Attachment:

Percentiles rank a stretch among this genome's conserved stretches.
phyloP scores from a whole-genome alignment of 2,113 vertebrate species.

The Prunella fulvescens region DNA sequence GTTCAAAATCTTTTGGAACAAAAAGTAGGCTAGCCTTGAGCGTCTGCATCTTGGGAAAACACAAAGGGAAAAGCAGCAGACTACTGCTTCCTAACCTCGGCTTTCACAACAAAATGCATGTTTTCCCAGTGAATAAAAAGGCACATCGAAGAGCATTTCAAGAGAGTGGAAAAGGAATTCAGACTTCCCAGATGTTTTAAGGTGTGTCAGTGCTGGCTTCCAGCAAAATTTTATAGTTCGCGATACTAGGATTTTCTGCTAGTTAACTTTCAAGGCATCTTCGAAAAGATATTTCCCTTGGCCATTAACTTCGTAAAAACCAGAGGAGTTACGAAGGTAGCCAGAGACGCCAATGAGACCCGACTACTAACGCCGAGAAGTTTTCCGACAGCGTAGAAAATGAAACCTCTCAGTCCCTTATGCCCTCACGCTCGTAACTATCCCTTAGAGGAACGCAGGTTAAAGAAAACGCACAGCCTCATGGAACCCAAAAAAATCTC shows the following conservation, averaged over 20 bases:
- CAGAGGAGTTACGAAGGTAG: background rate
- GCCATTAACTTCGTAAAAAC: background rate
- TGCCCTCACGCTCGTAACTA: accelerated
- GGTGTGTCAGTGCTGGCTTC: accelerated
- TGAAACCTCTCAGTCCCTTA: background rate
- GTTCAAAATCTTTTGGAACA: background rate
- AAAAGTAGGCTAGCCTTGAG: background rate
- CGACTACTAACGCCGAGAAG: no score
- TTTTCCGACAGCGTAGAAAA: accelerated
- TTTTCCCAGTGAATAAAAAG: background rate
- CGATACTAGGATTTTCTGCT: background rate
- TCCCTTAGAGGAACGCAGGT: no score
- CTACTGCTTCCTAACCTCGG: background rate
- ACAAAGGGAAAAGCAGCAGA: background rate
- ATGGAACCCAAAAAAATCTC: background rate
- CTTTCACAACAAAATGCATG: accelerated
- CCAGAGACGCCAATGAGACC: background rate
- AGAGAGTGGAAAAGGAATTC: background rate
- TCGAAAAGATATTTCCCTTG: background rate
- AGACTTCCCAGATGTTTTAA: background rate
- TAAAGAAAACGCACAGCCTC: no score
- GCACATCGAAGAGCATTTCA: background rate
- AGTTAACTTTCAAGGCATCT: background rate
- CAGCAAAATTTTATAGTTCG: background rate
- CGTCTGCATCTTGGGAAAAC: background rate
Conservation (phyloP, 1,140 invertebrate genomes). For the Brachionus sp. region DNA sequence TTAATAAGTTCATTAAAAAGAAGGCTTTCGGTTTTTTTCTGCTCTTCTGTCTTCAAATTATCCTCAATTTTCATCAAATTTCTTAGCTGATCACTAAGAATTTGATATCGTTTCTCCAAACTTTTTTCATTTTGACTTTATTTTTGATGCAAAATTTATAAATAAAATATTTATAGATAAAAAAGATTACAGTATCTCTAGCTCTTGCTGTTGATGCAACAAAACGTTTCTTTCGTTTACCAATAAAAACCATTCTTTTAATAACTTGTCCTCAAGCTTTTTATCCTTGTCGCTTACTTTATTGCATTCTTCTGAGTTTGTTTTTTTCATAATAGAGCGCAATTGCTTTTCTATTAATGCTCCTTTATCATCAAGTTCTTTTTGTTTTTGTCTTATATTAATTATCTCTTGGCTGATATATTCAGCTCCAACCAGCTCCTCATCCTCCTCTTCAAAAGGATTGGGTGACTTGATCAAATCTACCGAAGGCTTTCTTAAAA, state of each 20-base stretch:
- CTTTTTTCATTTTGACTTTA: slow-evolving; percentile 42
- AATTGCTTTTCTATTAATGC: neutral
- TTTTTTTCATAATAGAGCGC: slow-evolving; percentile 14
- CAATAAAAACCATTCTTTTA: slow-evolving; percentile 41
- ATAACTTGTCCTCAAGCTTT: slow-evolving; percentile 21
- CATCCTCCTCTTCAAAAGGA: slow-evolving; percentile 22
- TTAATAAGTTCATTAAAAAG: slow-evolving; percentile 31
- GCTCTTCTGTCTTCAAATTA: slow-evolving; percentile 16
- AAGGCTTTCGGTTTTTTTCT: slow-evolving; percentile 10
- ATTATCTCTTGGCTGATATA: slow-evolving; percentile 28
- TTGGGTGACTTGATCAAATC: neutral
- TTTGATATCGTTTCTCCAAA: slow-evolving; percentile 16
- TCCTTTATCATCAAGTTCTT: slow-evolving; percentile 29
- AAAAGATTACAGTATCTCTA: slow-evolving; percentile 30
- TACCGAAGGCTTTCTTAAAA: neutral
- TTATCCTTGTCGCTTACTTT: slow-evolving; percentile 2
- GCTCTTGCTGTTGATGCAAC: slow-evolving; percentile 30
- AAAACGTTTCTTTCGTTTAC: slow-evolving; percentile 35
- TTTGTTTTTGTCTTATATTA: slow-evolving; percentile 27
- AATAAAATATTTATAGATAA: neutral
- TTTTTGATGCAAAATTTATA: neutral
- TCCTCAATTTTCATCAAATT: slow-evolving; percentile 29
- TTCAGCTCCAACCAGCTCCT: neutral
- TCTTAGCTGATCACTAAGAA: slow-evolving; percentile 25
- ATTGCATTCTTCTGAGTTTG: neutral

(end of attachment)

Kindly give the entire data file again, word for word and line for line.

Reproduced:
Percentiles rank a stretch among this genome's conserved stretches.
phyloP scores from a whole-genome alignment of 2,113 vertebrate species.

The Prunella fulvescens region DNA sequence GTTCAAAATCTTTTGGAACAAAAAGTAGGCTAGCCTTGAGCGTCTGCATCTTGGGAAAACACAAAGGGAAAAGCAGCAGACTACTGCTTCCTAACCTCGGCTTTCACAACAAAATGCATGTTTTCCCAGTGAATAAAAAGGCACATCGAAGAGCATTTCAAGAGAGTGGAAAAGGAATTCAGACTTCCCAGATGTTTTAAGGTGTGTCAGTGCTGGCTTCCAGCAAAATTTTATAGTTCGCGATACTAGGATTTTCTGCTAGTTAACTTTCAAGGCATCTTCGAAAAGATATTTCCCTTGGCCATTAACTTCGTAAAAACCAGAGGAGTTACGAAGGTAGCCAGAGACGCCAATGAGACCCGACTACTAACGCCGAGAAGTTTTCCGACAGCGTAGAAAATGAAACCTCTCAGTCCCTTATGCCCTCACGCTCGTAACTATCCCTTAGAGGAACGCAGGTTAAAGAAAACGCACAGCCTCATGGAACCCAAAAAAATCTC shows the following conservation, averaged over 20 bases:
- CAGAGGAGTTACGAAGGTAG: background rate
- GCCATTAACTTCGTAAAAAC: background rate
- TGCCCTCACGCTCGTAACTA: accelerated
- GGTGTGTCAGTGCTGGCTTC: accelerated
- TGAAACCTCTCAGTCCCTTA: background rate
- GTTCAAAATCTTTTGGAACA: background rate
- AAAAGTAGGCTAGCCTTGAG: background rate
- CGACTACTAACGCCGAGAAG: no score
- TTTTCCGACAGCGTAGAAAA: accelerated
- TTTTCCCAGTGAATAAAAAG: background rate
- CGATACTAGGATTTTCTGCT: background rate
- TCCCTTAGAGGAACGCAGGT: no score
- CTACTGCTTCCTAACCTCGG: background rate
- ACAAAGGGAAAAGCAGCAGA: background rate
- ATGGAACCCAAAAAAATCTC: background rate
- CTTTCACAACAAAATGCATG: accelerated
- CCAGAGACGCCAATGAGACC: background rate
- AGAGAGTGGAAAAGGAATTC: background rate
- TCGAAAAGATATTTCCCTTG: background rate
- AGACTTCCCAGATGTTTTAA: background rate
- TAAAGAAAACGCACAGCCTC: no score
- GCACATCGAAGAGCATTTCA: background rate
- AGTTAACTTTCAAGGCATCT: background rate
- CAGCAAAATTTTATAGTTCG: background rate
- CGTCTGCATCTTGGGAAAAC: background rate
Conservation (phyloP, 1,140 invertebrate genomes). For the Brachionus sp. region DNA sequence TTAATAAGTTCATTAAAAAGAAGGCTTTCGGTTTTTTTCTGCTCTTCTGTCTTCAAATTATCCTCAATTTTCATCAAATTTCTTAGCTGATCACTAAGAATTTGATATCGTTTCTCCAAACTTTTTTCATTTTGACTTTATTTTTGATGCAAAATTTATAAATAAAATATTTATAGATAAAAAAGATTACAGTATCTCTAGCTCTTGCTGTTGATGCAACAAAACGTTTCTTTCGTTTACCAATAAAAACCATTCTTTTAATAACTTGTCCTCAAGCTTTTTATCCTTGTCGCTTACTTTATTGCATTCTTCTGAGTTTGTTTTTTTCATAATAGAGCGCAATTGCTTTTCTATTAATGCTCCTTTATCATCAAGTTCTTTTTGTTTTTGTCTTATATTAATTATCTCTTGGCTGATATATTCAGCTCCAACCAGCTCCTCATCCTCCTCTTCAAAAGGATTGGGTGACTTGATCAAATCTACCGAAGGCTTTCTTAAAA, state of each 20-base stretch:
- CTTTTTTCATTTTGACTTTA: slow-evolving; percentile 42
- AATTGCTTTTCTATTAATGC: neutral
- TTTTTTTCATAATAGAGCGC: slow-evolving; percentile 14
- CAATAAAAACCATTCTTTTA: slow-evolving; percentile 41
- ATAACTTGTCCTCAAGCTTT: slow-evolving; percentile 21
- CATCCTCCTCTTCAAAAGGA: slow-evolving; percentile 22
- TTAATAAGTTCATTAAAAAG: slow-evolving; percentile 31
- GCTCTTCTGTCTTCAAATTA: slow-evolving; percentile 16
- AAGGCTTTCGGTTTTTTTCT: slow-evolving; percentile 10
- ATTATCTCTTGGCTGATATA: slow-evolving; percentile 28
- TTGGGTGACTTGATCAAATC: neutral
- TTTGATATCGTTTCTCCAAA: slow-evolving; percentile 16
- TCCTTTATCATCAAGTTCTT: slow-evolving; percentile 29
- AAAAGATTACAGTATCTCTA: slow-evolving; percentile 30
- TACCGAAGGCTTTCTTAAAA: neutral
- TTATCCTTGTCGCTTACTTT: slow-evolving; percentile 2
- GCTCTTGCTGTTGATGCAAC: slow-evolving; percentile 30
- AAAACGTTTCTTTCGTTTAC: slow-evolving; percentile 35
- TTTGTTTTTGTCTTATATTA: slow-evolving; percentile 27
- AATAAAATATTTATAGATAA: neutral
- TTTTTGATGCAAAATTTATA: neutral
- TCCTCAATTTTCATCAAATT: slow-evolving; percentile 29
- TTCAGCTCCAACCAGCTCCT: neutral
- TCTTAGCTGATCACTAAGAA: slow-evolving; percentile 25
- ATTGCATTCTTCTGAGTTTG: neutral